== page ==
Scientists Have Feelings, Too


So often the subject of climate change is politicized and scientists are treated as if they have some kind of hidden agenda. The gringa assures the dear reader that most scientists are scientists because they love science. At their very core they are dreamers and artists who move through the world of science with an idealism that their knowledge can help make the world a better place.

So, rather than delve into criticizing these folks as being part of some sinister conspiracy to take over the world, think about how they feel about what they know and how everyone else is reacting to their publication of their work. It may very well change how you feel about the subject. Perhaps it may even light a fire within your own heart to do your best to be a part of changing the world for the better.

A website, www.isthishowyoufeel.com, has documented dozens of letters from scientists who study climate change. These letters are responses to  Author Joe Duggan who put this simple question to scientists: “How do you feel about climate change?” The gringa was extremely interested, to say the least.

I have only touched on highlights of their responses. To read the handwritten letters in their entirety (except for one that was typewritten), you will have to visit the website or, if you’re lucky, the most recent location where the letters are exhibited. You can also find that information on the website.

Professor Emeritus Neville Nicholls, School of Earth, Atmosphere and Environment, Monash University, Australia is:

  • Confident we will adapt, reduce emissions and slow global warming

Dr. Anna Harper, Research Fellow, University of Exeter is:

  • Powerless about the power of those who are resisting action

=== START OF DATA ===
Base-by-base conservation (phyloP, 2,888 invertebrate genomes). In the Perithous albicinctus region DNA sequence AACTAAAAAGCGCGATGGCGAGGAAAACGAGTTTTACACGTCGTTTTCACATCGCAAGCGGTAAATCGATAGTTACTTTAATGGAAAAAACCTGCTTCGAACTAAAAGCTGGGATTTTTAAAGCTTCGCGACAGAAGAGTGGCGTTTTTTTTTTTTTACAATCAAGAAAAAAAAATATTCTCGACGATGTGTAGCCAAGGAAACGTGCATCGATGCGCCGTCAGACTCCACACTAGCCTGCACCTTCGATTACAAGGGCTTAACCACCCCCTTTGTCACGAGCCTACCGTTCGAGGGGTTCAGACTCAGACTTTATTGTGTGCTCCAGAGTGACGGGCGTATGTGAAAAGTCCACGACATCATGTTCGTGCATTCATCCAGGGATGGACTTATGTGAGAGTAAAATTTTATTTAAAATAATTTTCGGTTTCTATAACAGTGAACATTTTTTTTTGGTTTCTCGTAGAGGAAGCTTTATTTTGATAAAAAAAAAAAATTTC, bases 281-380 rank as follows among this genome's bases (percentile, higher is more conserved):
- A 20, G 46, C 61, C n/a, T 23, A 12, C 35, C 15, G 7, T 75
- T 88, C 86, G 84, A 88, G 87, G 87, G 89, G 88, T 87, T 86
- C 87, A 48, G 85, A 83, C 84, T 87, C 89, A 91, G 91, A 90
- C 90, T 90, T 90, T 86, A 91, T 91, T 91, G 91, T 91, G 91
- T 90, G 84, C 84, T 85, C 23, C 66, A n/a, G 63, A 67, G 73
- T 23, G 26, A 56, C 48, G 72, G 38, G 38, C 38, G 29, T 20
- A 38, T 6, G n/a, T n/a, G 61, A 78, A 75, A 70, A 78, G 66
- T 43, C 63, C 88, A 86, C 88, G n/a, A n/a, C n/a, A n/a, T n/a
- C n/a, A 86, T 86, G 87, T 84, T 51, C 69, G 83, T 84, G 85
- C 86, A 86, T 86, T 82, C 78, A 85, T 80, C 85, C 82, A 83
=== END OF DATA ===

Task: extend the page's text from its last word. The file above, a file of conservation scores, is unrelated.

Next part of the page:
• Discouraged that the public is not understanding that we cannot wait to act
  • Frustrated that others cannot be convinced that we are being irresponsible
  • Optimistic for the opportunity to redefine how humans live
  • Hopeful in man’s creative and innovative talents

Professor Stefan Rahmstorf, Head of Earth System Analysis, Potsdam Institute for Climate Impact Research is:

  • Frustrated to be in a nightmare where no one realizes the threat is real

Dr. Jessica Carilli, Assistant Professor, University of Massachusetts, Boston is:

  • Dismayed
  • Depressed at how humans have destroyed natural habitats and how so many don’t care
  • Powerless
  • Sad
  • Overwhelmed of the problem’s magnitude
  • Hopeful in politicians and grassroots movements that want to bring about change
  • Unwilling to give up
  • Amazed at human ingenuity to create solutions

Dr. Carlo Buontempo, European Climate Service Team Leader, Met Office Hadley Centre is:

  • Tired, especially of debating the subject
  • Outraged at the human species lack of response
  • Optimistic in collective knowledge

Agus Santoso, Senior Research Associate, University of New South Wales is:

  • Overwhelmed by the debate
  • Intrigued by the science
  • Tiresome of the political motivations behind debate of the subject

Professor Donald J. Wuebbles, Professor of Atmospheric Sciences, University of Illinois is:

  • Concerned about the legacy we are leaving future generations
  • Hope in humanity’s history as problem solvers

Professor Mark Maslin, Professor of Climatology, University College London is:

  • Challenged because climate change makes all other global challenges worse
  • Optimistic as conditions continue to improve for humanity worldwide